The Leesburg Town Council is preparing to preserve at least a portion of the Rogers Farm property before it is developed into a residential subdivision.
On Tuesday night, the council voted unanimously to initiate an expansion of the H-1 Overlay Old & Historic District to include 12 acres in the northwest portion of the property, among the largest undeveloped tracts in town. It is located along Dry Mill Road, Lee Avenue and Davis Avenue in the southwest quadrant of town. Including properties in the historic district would require an extra layer of review for the demolition, or changes to, any structures deemed to be contributing historic resources.
It’s a move that’s supported both by the heirs to the property as well as its contract purchaser, Stanley Martin Homes. The developer has submitted a plan to the town to develop 162 single-family homes on the 62-acre property, under the town’s R-4 cluster option, or four homes per acre. It would be a by-right development, not requiring Town Council approval.
It’s a noteworthy piece of property in the town and one of the last remaining vestiges of rural life within town limits. The property, across Dry Mill Road from Loudoun County High School, is the largest undeveloped tract inside the Leesburg Bypass, and it long operated as a horse farm. The owner, Samuel H. Rogers, died in 2015, and his three children are heirs to the land.
If the council votes to place the 12 acres in the H-1 District, it will fall short of the vision of the town’s Board of Architectural Review. In June, that board adopted an updated list of structures for inclusion in the town’s H-1 District and included contributing historic structures on the Rogers Farm property. However, its recommendation to the council included an incorrect tax map number, so council members last month sent the recommendation back to the BAR for correction before taking action on any zoning map change.
But at the BAR’s Nov. 19 meeting, according to a staff report, members clarified that their original intent was to include the entire 62-acre property in the H-1. A recommendation to that effect was then adopted.
Randy Brown, of Stanley Martin, appeared before the council Tuesday night to express the developer’s support for including the portion of the property containing historic resources in the H-1. The applicant is advocating the placement of 12 acres in the northwest portion of the property in the H-1. This portion of the property contains the main house. The developer is proposing to move the barn and stable into that area. It also includes a substantial tree save area. Five new homes are planned in the proposed H-1 zone and would be subject to BAR review. Both Brown and Michael Hummel, who was speaking on behalf of the Rogers family, said they were supportive of this, as well as confused by the BAR’s apparent change in direction.
“We believe it’s a solution that can both benefit the town and us as the applicant as far as pulling this application together and moving forward on this by-right piece of property,” Brown said.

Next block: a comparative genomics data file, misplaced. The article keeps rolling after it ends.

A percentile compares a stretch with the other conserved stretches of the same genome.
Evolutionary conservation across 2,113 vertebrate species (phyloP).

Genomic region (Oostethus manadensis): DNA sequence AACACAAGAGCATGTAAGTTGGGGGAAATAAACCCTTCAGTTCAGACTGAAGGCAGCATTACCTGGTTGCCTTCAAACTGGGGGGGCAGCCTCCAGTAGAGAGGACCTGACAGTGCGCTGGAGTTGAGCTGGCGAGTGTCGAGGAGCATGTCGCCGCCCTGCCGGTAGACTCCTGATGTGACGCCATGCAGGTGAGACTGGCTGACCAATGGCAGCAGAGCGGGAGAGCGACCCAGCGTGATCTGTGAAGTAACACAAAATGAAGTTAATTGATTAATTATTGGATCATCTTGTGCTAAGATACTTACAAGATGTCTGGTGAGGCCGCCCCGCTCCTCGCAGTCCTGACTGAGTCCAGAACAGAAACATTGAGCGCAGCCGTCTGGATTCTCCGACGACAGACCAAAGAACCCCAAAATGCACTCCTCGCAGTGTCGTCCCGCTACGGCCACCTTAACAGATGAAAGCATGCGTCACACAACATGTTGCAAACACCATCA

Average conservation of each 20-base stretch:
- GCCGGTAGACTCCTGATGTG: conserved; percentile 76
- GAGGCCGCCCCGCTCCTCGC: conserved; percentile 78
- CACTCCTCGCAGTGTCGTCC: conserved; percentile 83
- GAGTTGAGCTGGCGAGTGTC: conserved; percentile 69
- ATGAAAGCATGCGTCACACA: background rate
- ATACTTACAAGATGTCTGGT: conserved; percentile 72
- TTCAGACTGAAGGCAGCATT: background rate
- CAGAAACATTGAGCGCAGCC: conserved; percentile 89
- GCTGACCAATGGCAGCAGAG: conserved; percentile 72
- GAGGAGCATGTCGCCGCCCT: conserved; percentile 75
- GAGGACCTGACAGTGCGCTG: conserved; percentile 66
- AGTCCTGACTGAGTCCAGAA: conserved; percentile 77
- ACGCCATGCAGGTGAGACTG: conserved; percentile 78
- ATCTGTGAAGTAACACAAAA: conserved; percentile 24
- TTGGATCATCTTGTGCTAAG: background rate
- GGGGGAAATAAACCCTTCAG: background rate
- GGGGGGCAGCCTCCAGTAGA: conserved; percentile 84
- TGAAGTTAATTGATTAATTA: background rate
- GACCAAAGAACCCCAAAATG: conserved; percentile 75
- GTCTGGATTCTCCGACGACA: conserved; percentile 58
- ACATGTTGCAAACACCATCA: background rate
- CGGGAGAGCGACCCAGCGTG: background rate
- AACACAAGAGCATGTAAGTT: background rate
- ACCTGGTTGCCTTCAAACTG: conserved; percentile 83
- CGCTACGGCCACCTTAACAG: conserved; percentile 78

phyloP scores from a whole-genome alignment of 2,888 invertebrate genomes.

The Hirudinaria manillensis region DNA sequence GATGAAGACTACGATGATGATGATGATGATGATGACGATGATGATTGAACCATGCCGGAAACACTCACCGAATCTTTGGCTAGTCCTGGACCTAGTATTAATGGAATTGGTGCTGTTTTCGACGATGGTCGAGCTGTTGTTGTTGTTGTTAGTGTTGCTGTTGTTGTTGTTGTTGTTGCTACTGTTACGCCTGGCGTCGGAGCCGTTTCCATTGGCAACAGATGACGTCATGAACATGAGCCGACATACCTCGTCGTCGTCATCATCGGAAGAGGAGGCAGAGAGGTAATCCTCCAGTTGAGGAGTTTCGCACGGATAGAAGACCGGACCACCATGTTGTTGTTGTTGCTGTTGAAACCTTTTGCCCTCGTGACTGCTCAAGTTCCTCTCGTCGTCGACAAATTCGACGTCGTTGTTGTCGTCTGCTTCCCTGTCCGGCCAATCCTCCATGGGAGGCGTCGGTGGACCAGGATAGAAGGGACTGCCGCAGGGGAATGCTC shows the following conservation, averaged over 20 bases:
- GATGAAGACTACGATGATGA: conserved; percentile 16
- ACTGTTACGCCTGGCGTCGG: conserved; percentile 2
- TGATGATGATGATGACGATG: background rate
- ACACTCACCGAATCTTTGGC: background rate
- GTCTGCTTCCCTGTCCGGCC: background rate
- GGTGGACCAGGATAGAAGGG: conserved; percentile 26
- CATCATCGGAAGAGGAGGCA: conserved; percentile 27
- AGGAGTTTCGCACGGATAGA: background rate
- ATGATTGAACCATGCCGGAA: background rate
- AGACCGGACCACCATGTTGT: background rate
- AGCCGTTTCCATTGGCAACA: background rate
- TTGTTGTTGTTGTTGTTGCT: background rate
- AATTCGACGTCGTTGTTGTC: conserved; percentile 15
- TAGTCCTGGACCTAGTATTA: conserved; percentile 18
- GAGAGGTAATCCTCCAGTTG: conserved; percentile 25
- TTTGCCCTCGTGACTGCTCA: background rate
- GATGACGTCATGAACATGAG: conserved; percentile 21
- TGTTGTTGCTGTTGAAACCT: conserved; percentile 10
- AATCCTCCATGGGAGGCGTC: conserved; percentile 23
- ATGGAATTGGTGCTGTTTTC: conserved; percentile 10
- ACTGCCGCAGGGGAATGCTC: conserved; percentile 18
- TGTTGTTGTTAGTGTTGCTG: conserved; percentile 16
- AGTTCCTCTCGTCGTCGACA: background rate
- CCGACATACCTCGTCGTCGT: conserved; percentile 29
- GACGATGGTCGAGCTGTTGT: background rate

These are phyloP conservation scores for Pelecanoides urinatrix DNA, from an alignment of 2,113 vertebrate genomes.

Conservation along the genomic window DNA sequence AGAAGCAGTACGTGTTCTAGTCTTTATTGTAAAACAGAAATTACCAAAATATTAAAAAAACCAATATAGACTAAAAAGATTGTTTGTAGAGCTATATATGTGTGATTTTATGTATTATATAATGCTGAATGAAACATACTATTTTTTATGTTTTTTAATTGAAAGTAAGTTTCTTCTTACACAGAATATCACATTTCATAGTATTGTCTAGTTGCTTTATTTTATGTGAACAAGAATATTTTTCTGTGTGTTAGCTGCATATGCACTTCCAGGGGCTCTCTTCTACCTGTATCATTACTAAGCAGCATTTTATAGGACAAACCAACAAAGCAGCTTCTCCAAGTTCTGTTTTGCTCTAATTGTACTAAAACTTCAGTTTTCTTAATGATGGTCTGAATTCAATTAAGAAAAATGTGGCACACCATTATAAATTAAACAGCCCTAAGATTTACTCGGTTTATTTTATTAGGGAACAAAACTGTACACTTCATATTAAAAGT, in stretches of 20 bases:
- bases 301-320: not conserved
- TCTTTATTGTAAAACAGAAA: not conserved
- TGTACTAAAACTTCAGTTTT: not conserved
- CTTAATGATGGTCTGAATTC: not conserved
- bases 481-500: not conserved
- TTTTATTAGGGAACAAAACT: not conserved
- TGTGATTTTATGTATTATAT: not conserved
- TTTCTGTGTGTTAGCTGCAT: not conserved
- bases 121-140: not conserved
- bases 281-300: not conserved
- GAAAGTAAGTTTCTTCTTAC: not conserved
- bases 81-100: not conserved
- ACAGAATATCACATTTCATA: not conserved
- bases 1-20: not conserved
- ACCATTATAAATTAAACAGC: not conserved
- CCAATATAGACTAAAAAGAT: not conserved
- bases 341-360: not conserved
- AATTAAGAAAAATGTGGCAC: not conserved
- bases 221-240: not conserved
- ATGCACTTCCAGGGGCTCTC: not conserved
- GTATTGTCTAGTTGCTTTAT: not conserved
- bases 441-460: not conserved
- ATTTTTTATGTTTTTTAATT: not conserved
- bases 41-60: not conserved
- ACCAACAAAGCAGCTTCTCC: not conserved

Hummel said the family is eager to resolve the matter, as they are dealing with additional angst related to an inheritance tax they have been fighting with the IRS about since 2016.
Brian Boucher, deputy director of the Planning and Zoning Department, told the council Tuesday night that, in speaking with BAR members, their original intent at their June meeting was to include the entire Rogers Farm property in their recommendation, not just a portion. Some members of the BAR since that June meeting have changed, and the town’s preservation planner also left town employ. No members of the BAR were present at Tuesday’s meeting.
Boucher said the council, following Tuesday’s initiation, could ultimately adopt less of the specified area in its zoning map change, but not more. The zoning map change would also go before the Planning Commission before coming back to the council for final action. Adding the entire 62-acre property to the H-1 would mean that each of the 162 homes would need to receive a Certificate of Appropriateness from the BAR prior to construction, something Councilman Marty Martinez noted would be time consuming both for staff, the BAR and the applicant.
“The bottom line is you’re adding a lot more work to the BAR and you’re not going to stop the development,” he surmised.
But the five homes in the development that are proposed to fall within the H-1 could set a positive aesthetic and architectural standard for the other homes, Councilman Josh Thiel suggested.
“If they have five houses in the H-1, I assume they’re going to come pretty closer to the other 157. Putting those in the H-1 sets a standard for the developer for the rest of the neighborhood,” he said.
Voting to include 12 acres of the property in the town’s historic district will likely be the council’s only say in how the land is developed, barring any changes to the application currently before town staff. As Stanley Martin seeks to develop the land by right under current zoning, the development would not go before either the Planning Commission or Town Council for legislative approval